Beyond the barnyard, it's a little know fact: Thanksgiving is a chicken's favorite holiday.
"Let the turkey do the star turn, just pass us the left over leftovers," they cluck, all the while keeping a low profile.
These days it's all about hunkering down in the coop. The chickens are all feathered up. No one's laying eggs--not enough sunlight. Like you and I, chickens want to sleep in and go to bed earlier in the darker days around the winter solstice.
A chicken's simple holiday wish? Find some straw, settle in for, oh say, three full moons, until the greens start appearing again. They pass the time by chasing away birds looking for cracked corn and kicking up the seeds from last month's post-Halloween pumpkin-smashing rave-up.
While I muse of nature and recycling, my uber-militant daughter disdains the chickens. For her, everything is political. "Look at them, will you? Our chickens are definitely Republicans. The coop is its own red state!" She rants with glee, "They're living an elitist lifestyle--the top 1 percent compared to the working chickens of the world. They're only concerned about their comfort. Everyone does everything for them."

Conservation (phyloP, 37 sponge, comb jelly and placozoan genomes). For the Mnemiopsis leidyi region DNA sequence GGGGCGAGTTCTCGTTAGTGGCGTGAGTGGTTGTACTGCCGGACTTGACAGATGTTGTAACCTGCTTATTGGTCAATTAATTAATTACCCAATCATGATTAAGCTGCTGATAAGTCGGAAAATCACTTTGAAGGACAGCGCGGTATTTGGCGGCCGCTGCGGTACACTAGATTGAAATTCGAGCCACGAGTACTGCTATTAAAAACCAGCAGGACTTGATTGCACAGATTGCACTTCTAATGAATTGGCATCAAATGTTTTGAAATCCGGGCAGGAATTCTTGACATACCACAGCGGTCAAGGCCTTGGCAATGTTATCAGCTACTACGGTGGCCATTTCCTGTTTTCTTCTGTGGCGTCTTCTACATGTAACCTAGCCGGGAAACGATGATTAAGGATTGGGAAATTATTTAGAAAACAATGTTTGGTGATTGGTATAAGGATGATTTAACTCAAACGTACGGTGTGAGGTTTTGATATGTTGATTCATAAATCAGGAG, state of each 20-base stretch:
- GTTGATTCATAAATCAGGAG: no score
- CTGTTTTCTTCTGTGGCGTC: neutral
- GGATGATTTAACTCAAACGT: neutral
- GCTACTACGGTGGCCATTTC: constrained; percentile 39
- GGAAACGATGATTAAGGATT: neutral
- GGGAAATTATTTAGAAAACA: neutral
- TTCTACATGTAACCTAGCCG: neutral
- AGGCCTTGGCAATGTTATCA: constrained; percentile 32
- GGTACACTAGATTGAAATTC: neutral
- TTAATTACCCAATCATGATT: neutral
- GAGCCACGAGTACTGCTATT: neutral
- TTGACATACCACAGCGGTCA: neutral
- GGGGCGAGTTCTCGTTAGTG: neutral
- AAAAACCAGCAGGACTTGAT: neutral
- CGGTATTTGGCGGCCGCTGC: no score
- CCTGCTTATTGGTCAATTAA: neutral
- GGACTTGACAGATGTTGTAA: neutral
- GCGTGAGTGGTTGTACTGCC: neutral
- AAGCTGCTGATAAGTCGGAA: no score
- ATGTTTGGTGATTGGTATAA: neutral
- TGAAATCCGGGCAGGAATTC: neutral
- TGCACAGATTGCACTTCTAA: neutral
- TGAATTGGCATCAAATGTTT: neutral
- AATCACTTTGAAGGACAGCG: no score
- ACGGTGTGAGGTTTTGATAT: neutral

Chickens were front page news in two different sections in the News & Observer one day this month. There was a cute reindeer on page two and a plague of locusts on page 10. City people care about chickens. The rights of in-town chickens might become the next big "moral values" hot-button voting issue.
"I was allowed to grow up with chickens. I think it shaped who I am as a person," expressed Richard Mullinax to the Durham City Council in his petition to allow his fowl within city limits. "Roaming Rooster Confounds City Council Members," boldly blared the Herald-Sun headline, when a few days later resident Mike Fishback complained about a renegade rooster in his Walltown neighborhood. Fishback implored, "I need to get some sleep. Please!" In a sidebar, the city's paper of record covered "other city council action": contracts, water and sewer assessments, park impact fees. Obviously Chicken Little concerns were the buzz.
It's quieter in the country. We shoveled and raked out the coop last month, never a popular chore. Compost, courtesy of those active poultry tractors, is already cooking in the garden. Last week (before the frost) we had huge volunteer tomato and squash vines moving across the mulch.
The coop committee's mid-November demands are few: fresh water, some grains, some greens, and this week, how about a side of cranberry sauce?